Reviewed by Jeffrey B. Remz
hris Thile has never been one to sit still career-wise and in concert, and that quality has served him quite well. The mandolin picker extraordinaire has done everything from being a member of Nickel Creek to putting out solo albums to being a member of The Punch Brothers. Now, he's working as a duo with New York City acoustic guitar ace Michael Daves.
Not only is their debut CD "Sleep With One Eye Open" a rousing affair, but they had no problem pulling it off live either. The night, split into two sets, found Thile and Daves both extremely capable. Both tended to be picking on the fast side. You get the sense that it all came so effortlessly for Daves and Thile, but that would cheapen the quality of the music.
They played a good chunk of the new CD, scoring on such songs as 20/20 Vision and the classics Roll in My Sweet Baby's Arms and what Thile said was one of his favorites Bury Me Beneath the Willow. Thile sang the latter slowly and mournfully in a welcome, slowed-down song.
While Thile probably was forced to carry the duo if only because of his reputation, Daves certainly was up to the task as well. He wasn't as big a talker as his compadre, but he had no problem whatsoever holding his own musically. He matched Thile's speed and offered a different vocal delivery, often singing with a drawl.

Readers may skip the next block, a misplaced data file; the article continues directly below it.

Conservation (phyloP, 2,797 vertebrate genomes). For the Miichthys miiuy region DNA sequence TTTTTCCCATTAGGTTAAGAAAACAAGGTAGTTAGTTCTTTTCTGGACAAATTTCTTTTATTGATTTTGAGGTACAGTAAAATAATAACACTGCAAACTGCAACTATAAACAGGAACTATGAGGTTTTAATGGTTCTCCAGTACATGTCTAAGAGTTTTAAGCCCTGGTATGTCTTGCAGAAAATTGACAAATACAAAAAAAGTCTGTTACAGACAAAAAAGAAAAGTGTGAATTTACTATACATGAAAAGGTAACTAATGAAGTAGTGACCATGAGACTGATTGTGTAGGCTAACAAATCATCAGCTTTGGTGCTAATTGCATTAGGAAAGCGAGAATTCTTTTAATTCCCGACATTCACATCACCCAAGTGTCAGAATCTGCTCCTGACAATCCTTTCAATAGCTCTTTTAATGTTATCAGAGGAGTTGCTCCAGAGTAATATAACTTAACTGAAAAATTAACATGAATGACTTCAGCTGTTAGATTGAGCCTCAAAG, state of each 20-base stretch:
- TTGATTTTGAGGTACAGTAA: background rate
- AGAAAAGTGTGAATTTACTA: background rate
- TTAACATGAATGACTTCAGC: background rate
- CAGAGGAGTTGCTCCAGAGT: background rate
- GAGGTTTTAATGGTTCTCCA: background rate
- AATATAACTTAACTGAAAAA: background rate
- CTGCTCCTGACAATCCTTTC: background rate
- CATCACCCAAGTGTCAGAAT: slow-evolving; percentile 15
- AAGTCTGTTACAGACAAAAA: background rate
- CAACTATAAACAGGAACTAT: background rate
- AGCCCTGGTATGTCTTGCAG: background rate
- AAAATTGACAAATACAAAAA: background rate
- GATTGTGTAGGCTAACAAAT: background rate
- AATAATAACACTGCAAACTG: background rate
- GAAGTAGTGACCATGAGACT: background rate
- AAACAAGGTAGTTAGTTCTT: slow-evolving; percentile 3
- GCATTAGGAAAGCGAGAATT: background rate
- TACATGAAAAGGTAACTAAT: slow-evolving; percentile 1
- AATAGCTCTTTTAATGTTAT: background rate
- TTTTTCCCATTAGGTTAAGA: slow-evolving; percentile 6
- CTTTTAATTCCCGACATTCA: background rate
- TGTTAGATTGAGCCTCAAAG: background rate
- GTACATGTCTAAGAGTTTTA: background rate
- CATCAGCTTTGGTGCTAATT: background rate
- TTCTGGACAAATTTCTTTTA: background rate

Thile clearly was the dominant personality over the course of the extremely generous nearly 2 ½-hour set, which never flagged. As usual, his sense of humor came through loud and clear. During each of set, Thile announced that he and Dave's would take requests for instrumentals. When a few people suggested songs with lyrics, a smiling Thile would acknowledge what might have been a fine suggestion, but emphatically noted the song was "DIS-qualified."
Of course, just the fact that they would take requests from the sell-out out crowd of 340 was a testament to their engagement with the crowd and their self-interest in mixing it up from night to night.
Thile's just on this side of not coming off as being on smug, which probably was most apparent at the end of the night when he commented how Boston's always been good to him, and he genuinely seemed appreciative of the crowd's often very enthusiastic response.
Thile deserves much credit for not living in the past and resting on his laurels. He apparently likes to challenge himself muscially, given the changing landscape for him. But one constant remains - no matter in what configuration Thile plays either in recording or live, the results somehow always remain the same.